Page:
Posts Tagged ‘planning’

The first three steps (Step 1, Step 2, and Step 3) of planning as a middle leader has been to set up the context for action. Without having a strong transformational context for leading your team within the school it is quite easy for action to devolve into just doing.Planning for Action

  • By articulating a team vision the whole team has a context within which they are acting. They aren’t taking the action because senior leadership or the government has imposed it on them. The actions they will be taking are to fulfil on their vision for the future. This statement answers the question, “Why are we doing this?”
  • By making the effort to create a Case for Action narrative the middle leader and team have identified where they are now against their vision, they have speculated what is the likely future, and they have painted a compelling vision of the outcome they are out to achieve within the vision. The Case for Action narrative tells the story of WHY a change is needed and what could be possible by acting urgently.
  • Assessing the strengths and areas of development of the team members allows a guiding coalition to be formed who will be the first ones to drive change. They will be the small group of individuals who try new ideas, find out what works, what doesn’t, and create a path for others to follow more easily.

Now that the contextual work has been done it is time to start fleshing out the plan for the coming year.


Steps to Plan for Action

There are three tables in the Planning Template that takes middle leaders through a process of thinking as you plan. Each table is important in that it has the middle leader think from a different place. The outcome of thinking and planning from these three places is a strategic plan which address the WHAT, WHO, HOW, By WHEN, resources needed, logistics, and potential obstacles and solutions.

The Goal row in the tables is taken from the school Annual Implementation Plan or has been identified by school senior leadership or by the team as what they want to focus upon.


Table One

Goal: To
Actions I will need to do to accomplish my goal

(What, Who, By When)

What resources will I need to take these actions?

(include $$, PD & human resources)

What could be some milestones for these actions?

(Teacher Practice and Behaviours)

What evidence do we need to be gathering (and how will we gather it) to measure progress?
· · · ·
· · · ·
· · · ·


The first table takes middle leaders through the broad thinking and planning they need to do as they plan to address the identified goal.

  • What could be some of the possible actions that could be taken by the team to accomplish the goal? In writing these actions address what the action is, who could take it, and approximately by when
  • What resources would be needed to achieve these identified actions? This includes time, money, professional learning, and perhaps even human resources.
  • What could be some of the milestones that would show that the actions are on track? Would there be particular teacher behaviours and practices in place? How would the team know if they are on track to achieving the goal?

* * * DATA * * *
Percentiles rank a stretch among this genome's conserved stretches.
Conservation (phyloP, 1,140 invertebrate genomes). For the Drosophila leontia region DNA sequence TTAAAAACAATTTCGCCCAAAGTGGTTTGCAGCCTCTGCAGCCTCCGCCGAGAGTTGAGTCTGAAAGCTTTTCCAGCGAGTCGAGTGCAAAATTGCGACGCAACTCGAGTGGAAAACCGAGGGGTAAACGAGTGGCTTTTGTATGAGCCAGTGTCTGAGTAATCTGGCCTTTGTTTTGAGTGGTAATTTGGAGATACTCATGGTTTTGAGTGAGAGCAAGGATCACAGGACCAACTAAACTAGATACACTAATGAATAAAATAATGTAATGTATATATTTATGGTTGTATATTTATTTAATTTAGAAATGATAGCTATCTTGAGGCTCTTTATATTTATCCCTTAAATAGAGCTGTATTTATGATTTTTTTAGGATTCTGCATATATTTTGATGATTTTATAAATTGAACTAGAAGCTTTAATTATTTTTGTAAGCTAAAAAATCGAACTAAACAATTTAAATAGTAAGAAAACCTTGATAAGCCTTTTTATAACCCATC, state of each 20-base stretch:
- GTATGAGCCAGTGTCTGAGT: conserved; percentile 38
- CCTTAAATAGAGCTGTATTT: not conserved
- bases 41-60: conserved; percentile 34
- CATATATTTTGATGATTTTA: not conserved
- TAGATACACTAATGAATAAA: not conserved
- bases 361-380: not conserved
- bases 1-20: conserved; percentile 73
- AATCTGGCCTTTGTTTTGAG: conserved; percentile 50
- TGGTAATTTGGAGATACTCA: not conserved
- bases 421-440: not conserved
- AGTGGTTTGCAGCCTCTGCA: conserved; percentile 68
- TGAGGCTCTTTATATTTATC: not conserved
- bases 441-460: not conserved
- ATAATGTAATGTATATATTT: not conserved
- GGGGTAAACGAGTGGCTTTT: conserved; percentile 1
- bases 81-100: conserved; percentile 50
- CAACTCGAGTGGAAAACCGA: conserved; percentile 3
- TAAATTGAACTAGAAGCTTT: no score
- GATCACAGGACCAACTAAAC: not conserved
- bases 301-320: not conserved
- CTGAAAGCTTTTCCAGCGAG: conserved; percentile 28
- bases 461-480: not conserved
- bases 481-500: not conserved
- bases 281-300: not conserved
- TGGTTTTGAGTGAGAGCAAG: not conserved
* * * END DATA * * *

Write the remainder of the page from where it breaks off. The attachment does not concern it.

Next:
• What evidence could be collected along the way to measure progress? The evidence could be qualitative or quantitative. Both micro- and macro-data can be useful. How will the team collect this evidence?

Note: Make sure that as the middle leaders brainstorm ideas that they don’t evaluate them. Evaluation of the actions occurs once all three tables have been completed. The purpose of waiting until then is that sometimes we can eliminate really great ideas and actions because we don’t know how to do them yet or because of a mistaken belief about resources or what is possible. Sometimes some of the ideas and actions aren’t possible but may lead to further ideas. By capturing all the thinking initially we allow for divergent, creative thinking.


Table Two

Action Term 1 Term 2 Term 3 Term 4
# 1  
# 2  
# 3


Table two asks the middle leader to unpack the actions identified in rows of the first table into smaller steps across the terms in a school year. It takes the brainstorming thinking and starts to explore how one could sequence the action steps and milestones across the year. This is critical because we find that one of the biggest barriers to successfully achieving the planned goals arises in the logistics. Schools are busy places and middle leaders only have a limited amount of time in their teams. By using the school calendar and the scheduled team meetings, professional learning opportunities, etc., planning logistically to achieve the identified actions will give a middle leader deeper insight into what can actually be accomplished. It will be at this stage that some of the actions planned will appear as doable or not.

Note: Again don’t begin evaluating and eliminating actions yet. If the logistic planning shows that it may not be possible with the current resourcing or time available there might be requests that can be made. Filling in this table requires identifying the small action steps.


Table Three

Goal: To
Challenges / Obstacles to achieving the goal Potential Solutions Areas you need to grow / develop your capacity in




Table three has the middle leader explore what could be the potential obstacles and challenges that the team may face along the way. It has the team think about how they could potentially overcome these obstacles and challenges.

  • Could there be timing issues?
  • School structure or process issues?
  • Teacher belief issues?
  • Resourcing issues?